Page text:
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  • Roger Witherspoon

For the Birds

By Roger Witherspoon

October 7, 2004

A little less work in the garden yields a better winter habitat for feathered friends

The Journal News

Tony Ianniello will not spend time this fall pruning his shrubs and trees, bagging

leaves, cutting the grass short and generally making his property nice, neat and trim

in preparation for winter. Instead, Ianniello wants to make sure his Somers home is

a refuge for the scores of birds that will be looking for food and warmth during the

coldest time of year. He'll follow a number of practices to make a bird-friendly yard

so that if snow blankets the region, his yard will be a riot of hopping, chirping color,

just as it was last winter.

"I had piles of wood on the ground," Ianniello says, "and there were robins and

bluebirds, cardinals and other ground feeders out looking for insects."

Ianniello, a 54-year-old electrical engineer, also maintained a heated bird bath.

"I had the littlest chickadees and a red-tailed hawk land on that thing because they

are always looking for open water in the wintertime," he says. "It was a real treat. In

the middle of winter, birds would line up in the trees, hanging around and waiting

their turn to go into the water. It's hysterical watching them."

Taking care of birds during the winter is a longtime avocation for Ianniello, who also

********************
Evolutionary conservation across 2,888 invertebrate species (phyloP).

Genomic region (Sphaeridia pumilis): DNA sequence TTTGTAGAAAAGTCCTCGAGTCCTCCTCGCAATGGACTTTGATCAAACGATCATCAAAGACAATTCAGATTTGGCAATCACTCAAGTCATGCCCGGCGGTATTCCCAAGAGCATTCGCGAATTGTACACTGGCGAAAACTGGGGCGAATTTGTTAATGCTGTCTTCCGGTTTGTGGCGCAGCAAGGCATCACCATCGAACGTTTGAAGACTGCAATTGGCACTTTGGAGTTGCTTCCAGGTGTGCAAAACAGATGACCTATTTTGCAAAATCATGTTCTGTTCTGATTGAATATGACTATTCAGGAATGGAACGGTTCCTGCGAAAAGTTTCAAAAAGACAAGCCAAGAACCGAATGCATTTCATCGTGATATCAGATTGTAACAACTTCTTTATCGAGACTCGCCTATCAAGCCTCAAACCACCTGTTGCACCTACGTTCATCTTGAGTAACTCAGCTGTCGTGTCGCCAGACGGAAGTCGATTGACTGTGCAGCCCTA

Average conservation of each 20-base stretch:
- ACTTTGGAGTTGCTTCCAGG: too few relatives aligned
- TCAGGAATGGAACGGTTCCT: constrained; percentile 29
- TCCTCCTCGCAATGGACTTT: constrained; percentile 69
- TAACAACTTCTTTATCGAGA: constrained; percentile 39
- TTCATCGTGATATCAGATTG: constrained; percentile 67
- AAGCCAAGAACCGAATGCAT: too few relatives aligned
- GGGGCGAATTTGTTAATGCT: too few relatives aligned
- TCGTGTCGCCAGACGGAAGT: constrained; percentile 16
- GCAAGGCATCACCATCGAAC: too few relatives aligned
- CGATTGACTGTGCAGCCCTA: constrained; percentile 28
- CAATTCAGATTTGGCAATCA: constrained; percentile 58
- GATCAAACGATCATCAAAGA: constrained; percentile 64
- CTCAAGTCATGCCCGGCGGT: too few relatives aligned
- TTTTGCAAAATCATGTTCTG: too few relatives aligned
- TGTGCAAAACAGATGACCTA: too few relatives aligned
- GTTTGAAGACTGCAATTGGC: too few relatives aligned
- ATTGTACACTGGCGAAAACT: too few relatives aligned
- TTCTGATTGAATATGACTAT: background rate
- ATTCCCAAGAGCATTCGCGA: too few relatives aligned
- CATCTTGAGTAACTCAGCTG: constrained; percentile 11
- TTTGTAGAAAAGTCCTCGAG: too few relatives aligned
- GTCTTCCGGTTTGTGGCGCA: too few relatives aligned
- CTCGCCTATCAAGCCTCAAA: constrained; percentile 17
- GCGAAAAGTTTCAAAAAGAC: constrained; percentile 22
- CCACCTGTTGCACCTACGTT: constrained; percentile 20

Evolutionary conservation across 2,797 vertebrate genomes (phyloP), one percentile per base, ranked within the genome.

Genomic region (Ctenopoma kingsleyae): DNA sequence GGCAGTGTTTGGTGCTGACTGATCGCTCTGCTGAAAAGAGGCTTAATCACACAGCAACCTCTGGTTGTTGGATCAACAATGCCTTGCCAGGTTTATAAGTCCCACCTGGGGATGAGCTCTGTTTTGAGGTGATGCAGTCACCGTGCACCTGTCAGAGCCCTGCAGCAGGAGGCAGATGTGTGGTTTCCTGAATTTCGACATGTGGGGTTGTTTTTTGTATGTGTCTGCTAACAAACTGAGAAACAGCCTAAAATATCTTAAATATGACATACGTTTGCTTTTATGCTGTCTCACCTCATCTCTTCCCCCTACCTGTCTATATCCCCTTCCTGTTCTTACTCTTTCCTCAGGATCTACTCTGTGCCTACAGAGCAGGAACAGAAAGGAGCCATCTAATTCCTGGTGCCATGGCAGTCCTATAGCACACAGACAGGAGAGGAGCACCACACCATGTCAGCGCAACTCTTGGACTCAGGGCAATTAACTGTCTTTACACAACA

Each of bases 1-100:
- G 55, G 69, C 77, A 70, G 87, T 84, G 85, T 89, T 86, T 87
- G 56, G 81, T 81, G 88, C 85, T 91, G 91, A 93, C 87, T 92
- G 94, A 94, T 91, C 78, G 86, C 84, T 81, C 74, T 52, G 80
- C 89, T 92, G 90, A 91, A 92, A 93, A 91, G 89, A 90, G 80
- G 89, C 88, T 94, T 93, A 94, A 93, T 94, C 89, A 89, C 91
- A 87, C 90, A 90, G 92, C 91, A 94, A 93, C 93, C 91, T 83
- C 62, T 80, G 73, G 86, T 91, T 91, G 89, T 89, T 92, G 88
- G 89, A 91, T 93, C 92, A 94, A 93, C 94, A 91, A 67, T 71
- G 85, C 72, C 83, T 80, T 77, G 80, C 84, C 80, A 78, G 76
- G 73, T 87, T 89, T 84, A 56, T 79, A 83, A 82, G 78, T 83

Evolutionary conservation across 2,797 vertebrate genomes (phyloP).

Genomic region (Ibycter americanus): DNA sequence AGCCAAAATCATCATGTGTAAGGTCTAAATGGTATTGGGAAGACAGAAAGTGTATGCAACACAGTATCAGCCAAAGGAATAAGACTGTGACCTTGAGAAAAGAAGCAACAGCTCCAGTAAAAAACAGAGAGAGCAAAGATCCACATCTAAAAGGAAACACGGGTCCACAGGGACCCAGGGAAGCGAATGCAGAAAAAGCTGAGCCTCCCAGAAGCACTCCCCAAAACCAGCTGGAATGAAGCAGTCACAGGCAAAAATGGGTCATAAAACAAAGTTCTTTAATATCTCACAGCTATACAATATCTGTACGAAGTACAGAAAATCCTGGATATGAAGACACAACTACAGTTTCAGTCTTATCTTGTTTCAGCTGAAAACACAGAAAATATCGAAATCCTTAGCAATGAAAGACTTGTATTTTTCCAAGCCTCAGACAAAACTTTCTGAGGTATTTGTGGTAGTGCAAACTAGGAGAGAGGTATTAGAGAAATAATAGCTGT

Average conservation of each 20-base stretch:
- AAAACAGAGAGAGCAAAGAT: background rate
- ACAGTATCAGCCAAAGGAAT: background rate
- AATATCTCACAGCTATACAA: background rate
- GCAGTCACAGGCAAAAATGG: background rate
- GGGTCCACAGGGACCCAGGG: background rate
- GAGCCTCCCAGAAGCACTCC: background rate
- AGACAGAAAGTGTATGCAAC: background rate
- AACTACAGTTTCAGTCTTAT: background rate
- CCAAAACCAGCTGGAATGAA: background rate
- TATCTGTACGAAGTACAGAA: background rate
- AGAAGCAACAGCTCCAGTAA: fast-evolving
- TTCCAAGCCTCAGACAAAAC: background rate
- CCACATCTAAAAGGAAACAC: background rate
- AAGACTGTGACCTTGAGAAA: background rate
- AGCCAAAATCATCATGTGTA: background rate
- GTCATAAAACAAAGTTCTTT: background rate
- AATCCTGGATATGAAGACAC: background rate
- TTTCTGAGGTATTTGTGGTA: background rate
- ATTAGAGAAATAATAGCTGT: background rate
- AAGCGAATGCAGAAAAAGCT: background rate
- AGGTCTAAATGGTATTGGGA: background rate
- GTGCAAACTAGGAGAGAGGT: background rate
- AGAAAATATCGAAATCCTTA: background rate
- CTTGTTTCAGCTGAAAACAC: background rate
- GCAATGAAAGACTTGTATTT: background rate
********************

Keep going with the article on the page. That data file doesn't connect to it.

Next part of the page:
serves as vice president of the Bedford Audubon Society. The more than 70 species

of birds that remain in the region during the winter - and their Canadian cousins who

fly here for warmth - spend a considerable amount of time looking for food and

shelter during the bleakest time of year. Hospitable back yards play an important

role in helping them survive.

"Making a lawn all nice and tidy in the fall is a fashion," says Brooke Beebe, project

director of the Native Plant Center in Valhalla. "But we don't have to do all that work

and we can leave food and shelter for all the birds."

"It's a good idea not to cut down the cone flowers, winterberries, goldenrod, asters,

hawthorns and black-eyed Susans," Beebe says, "because all of these are good for

the migrating birds and the birds that stay here all year."

Cone flowers' seeds, for example, remain on the plant rather than fall to the ground

and attract American gold finches. The seeds are rich in proteins and fats needed by

small warm-blooded birds.

Native grasses such as big and little bluestem also provide seeds sought by birds

that forage on the ground in winter.

The Audubon Society sponsors an Audubon At Home program designed to encourage

homeowners to make their property hospitable to birds year-round. Paul Green, the

program's director, says the society discourages homeowners from pruning bushes

or cutting native grasses in preparation for winter.

"The bushes serve two roles," he says. "If they have seeds and fruit, they are

providing food. And the bushes provide shelter."

Green says when unpruned bushes are covered with snow, particularly if leaves are

packed around the base, an "igloo effect" is created that helps the birds survive.

"It can be close to zero with heavy snow cover in much of the garden," he says. "But

trapped underneath the bush are pockets of air which are kept warm by the soil. It

can be 20 to 30 degrees or more difference inside. It's a self-contained climate that